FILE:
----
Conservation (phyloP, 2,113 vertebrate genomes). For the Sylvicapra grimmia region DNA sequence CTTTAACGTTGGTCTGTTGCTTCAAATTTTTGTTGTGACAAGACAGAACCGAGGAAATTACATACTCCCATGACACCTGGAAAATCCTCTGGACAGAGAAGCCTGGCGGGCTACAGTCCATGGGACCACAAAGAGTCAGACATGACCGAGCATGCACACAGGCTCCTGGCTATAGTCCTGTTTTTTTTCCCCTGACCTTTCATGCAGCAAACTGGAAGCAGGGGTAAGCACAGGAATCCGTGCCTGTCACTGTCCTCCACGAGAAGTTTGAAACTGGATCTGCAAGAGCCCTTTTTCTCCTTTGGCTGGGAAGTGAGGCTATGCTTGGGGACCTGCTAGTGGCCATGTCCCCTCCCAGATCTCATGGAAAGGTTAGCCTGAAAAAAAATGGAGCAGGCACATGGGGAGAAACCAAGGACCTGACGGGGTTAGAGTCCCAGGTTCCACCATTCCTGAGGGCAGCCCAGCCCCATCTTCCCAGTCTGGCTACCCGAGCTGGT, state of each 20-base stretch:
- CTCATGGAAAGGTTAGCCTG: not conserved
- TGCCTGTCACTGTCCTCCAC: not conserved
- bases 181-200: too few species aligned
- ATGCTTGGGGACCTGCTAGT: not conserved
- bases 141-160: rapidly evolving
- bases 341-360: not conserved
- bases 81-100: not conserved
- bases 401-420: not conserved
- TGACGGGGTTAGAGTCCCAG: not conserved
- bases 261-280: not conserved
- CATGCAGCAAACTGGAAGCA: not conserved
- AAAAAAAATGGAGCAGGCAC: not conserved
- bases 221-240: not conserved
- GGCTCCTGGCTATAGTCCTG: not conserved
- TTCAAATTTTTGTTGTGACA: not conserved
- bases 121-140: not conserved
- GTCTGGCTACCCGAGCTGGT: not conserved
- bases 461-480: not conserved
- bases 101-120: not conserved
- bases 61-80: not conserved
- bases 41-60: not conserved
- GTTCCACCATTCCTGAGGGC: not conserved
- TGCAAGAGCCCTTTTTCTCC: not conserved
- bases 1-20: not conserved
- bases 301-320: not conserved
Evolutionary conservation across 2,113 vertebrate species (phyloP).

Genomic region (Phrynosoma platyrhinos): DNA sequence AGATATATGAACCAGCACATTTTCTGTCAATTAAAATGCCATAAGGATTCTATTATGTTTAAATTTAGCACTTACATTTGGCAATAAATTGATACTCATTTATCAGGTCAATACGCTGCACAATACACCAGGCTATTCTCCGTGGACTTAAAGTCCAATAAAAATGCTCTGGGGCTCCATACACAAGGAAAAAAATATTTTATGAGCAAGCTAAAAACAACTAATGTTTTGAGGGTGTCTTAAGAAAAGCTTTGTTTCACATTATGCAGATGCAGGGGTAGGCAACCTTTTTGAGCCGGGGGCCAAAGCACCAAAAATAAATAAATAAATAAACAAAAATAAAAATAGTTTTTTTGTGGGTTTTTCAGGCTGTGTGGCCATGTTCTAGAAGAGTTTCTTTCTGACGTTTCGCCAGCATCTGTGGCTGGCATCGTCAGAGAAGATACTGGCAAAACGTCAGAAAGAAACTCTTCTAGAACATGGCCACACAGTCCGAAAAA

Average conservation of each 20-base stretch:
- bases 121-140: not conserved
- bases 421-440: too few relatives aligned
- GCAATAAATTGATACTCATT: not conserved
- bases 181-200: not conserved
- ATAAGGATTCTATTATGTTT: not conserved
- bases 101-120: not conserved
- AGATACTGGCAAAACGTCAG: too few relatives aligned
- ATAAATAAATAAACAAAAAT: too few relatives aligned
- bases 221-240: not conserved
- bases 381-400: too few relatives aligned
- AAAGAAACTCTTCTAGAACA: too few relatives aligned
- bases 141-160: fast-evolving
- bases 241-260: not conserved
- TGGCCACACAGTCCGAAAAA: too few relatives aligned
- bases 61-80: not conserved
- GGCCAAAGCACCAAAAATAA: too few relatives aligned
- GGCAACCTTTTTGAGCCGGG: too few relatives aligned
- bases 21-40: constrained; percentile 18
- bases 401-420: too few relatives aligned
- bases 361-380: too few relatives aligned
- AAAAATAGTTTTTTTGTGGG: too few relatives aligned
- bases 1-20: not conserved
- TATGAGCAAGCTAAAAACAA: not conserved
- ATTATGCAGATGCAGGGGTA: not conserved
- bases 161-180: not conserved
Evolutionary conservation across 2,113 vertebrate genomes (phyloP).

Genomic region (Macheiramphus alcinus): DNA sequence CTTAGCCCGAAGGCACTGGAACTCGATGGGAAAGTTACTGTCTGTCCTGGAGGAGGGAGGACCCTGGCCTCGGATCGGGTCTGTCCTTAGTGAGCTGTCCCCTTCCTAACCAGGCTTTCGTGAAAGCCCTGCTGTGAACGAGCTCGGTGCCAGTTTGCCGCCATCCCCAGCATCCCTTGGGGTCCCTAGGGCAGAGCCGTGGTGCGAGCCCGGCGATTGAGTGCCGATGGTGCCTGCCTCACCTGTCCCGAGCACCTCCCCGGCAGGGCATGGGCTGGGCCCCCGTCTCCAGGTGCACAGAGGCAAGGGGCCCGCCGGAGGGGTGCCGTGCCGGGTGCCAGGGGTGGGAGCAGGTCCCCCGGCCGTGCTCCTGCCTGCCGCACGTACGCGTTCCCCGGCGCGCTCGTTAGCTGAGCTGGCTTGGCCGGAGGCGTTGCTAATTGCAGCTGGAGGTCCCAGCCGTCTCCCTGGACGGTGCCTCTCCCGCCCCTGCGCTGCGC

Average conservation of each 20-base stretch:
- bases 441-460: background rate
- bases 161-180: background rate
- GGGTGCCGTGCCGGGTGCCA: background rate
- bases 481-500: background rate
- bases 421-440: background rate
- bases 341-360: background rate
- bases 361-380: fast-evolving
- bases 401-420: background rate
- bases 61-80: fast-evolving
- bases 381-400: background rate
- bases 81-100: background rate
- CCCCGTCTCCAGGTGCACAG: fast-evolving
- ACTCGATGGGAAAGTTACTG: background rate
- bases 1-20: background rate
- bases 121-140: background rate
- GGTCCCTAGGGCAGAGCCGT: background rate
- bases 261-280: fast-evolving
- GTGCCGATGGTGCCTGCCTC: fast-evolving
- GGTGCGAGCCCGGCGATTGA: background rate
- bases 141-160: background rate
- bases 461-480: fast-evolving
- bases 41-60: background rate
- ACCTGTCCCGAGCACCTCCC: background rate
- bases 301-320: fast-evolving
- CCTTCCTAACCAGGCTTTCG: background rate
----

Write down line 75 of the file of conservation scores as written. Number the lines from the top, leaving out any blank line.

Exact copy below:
- GTGCCGATGGTGCCTGCCTC: fast-evolving